Rachel Maddow talks to Rep. Anthony Weiner, who threw down the gauntlet on health care reform, and forced the Republicans to vote on an amendment abolishing Medicare.
Rachel reports on the battle going on between those in Congress who are representing the interests of the insurance companies, and those representing the interests of their constituents.
Maddow: As for the many, many cries against a publicly funded insurance plan, well Democratic Congressman Anthony Weiner of New York is all over it. Congressman Weiner has cast himself as the health care version of Clarence the Angel, forcing everyone in Congress to think what life would be like without a very popular, already existing publicly funded health insurance plan.
Congressman Weiner introduced an amendment tonight that would eliminate Medicare. Of course Mr. Weiner didn't actually want Medicare to be eliminated. But he did want to force every conservative on the House Energy and Commerce Committee to have to go on the record that their position on the government run health plan upon which forty three million voters rely. In other words, really Republicans? You're against government funded health care? Care to go on the real record with that? Care to vote to kill Medicare?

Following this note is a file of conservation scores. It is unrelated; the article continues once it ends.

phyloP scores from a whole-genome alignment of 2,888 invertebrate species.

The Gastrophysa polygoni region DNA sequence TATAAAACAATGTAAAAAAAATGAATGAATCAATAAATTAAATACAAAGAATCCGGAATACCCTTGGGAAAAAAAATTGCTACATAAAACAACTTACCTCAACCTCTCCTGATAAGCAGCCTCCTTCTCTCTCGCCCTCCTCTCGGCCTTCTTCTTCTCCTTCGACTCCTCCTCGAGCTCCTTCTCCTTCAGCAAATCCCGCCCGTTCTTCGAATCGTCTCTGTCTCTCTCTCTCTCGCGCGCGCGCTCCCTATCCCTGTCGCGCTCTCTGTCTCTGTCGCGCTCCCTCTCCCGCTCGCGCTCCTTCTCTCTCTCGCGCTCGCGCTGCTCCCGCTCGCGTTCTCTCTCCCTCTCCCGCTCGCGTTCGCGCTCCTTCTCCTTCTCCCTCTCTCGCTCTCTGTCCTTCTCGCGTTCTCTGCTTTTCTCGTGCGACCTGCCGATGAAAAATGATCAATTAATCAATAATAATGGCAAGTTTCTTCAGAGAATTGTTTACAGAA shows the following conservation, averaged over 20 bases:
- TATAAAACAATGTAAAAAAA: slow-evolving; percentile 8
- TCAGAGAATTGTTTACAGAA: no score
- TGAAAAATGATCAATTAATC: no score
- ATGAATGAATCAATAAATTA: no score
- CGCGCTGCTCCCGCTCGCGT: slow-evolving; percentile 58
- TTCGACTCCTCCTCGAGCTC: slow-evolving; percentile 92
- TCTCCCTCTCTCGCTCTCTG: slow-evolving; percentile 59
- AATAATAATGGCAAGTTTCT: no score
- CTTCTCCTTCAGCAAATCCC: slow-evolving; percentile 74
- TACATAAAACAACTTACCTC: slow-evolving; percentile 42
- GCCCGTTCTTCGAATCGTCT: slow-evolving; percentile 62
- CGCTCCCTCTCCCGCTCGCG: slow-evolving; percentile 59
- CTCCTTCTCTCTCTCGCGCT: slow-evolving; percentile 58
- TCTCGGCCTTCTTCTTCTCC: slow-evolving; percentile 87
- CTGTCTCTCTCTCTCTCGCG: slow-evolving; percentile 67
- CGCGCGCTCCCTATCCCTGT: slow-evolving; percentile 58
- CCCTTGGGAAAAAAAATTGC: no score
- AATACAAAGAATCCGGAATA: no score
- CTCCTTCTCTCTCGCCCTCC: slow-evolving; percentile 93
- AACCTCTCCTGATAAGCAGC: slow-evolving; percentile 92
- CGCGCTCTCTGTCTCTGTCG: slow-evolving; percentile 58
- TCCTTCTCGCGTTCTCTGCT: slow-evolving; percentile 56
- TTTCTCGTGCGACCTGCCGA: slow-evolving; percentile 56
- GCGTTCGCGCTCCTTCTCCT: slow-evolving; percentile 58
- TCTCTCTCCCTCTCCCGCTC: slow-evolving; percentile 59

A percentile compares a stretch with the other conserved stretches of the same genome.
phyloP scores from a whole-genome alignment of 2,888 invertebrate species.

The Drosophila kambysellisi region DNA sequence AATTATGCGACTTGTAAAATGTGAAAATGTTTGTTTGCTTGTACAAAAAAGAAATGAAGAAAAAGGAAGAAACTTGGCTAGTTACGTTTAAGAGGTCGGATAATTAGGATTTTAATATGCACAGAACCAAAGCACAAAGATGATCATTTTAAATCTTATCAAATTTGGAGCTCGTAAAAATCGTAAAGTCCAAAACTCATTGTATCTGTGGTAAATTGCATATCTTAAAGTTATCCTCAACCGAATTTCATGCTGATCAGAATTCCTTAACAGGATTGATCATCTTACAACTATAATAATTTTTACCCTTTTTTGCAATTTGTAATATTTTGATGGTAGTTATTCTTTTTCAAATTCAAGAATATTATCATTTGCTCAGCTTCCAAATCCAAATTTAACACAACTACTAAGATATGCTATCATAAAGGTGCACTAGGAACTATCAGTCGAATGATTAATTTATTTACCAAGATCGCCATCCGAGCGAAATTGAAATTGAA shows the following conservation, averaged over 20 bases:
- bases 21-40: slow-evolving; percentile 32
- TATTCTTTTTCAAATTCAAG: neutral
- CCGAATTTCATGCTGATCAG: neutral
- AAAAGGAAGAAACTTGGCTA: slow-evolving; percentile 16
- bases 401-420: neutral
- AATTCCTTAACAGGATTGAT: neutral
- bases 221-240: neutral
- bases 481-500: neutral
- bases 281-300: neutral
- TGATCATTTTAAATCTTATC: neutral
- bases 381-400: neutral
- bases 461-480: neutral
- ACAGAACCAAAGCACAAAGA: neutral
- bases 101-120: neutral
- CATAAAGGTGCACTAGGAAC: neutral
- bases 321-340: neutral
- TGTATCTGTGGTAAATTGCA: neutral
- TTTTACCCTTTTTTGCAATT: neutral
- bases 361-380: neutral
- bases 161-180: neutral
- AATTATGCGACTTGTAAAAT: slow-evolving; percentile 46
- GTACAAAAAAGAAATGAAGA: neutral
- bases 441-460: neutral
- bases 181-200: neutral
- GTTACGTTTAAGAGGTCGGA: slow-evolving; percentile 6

Rep. Weiner goes on to explain why his amendment went down in flames and that the Republicans just hate any government run health care, unless it's Medicare and they are forced to say whether they'd really want to get rid of it. He then tells Rachel about a very bold move he's going to make on health care reform.
Weiner: But it does lead us to the next logical step where I need my colleagues on both sides of the aisle to start to come to, and that is not why have a public option, but why have a private option at all? If we know for example that the one experiment we have is very successful in publicly funded health care through Medicare, why do we even need the insurance companies? What constructive role are they playing?
We know they're taking tens of billions of dollars each year and putting it into profits that should be going into health care, so tomorrow I'm going to be taking the next step and offering a true single payer health care plan, and I wanted people today to start to think about, "hey maybe that's the way we do it". It's simpler, and we know that it works.
All I can say is amen brother. I think the Democrats have been wrong not to push for single payer and make the Republicans and Blue Dogs walk back from that. The Republicans are going to try to kill any reform whether it's single payer, or even the compromised position of a public option. I think getting a decent public option in place would lead to single payer, but I don't understand why they started there. If Congressman Weiner is willing to get enough of them on board with him to fight for single payer, and try to get some real reform passed, I'm with him. I guess we'll be finding out how this plays with the leadership shortly.
Full transcript below the fold.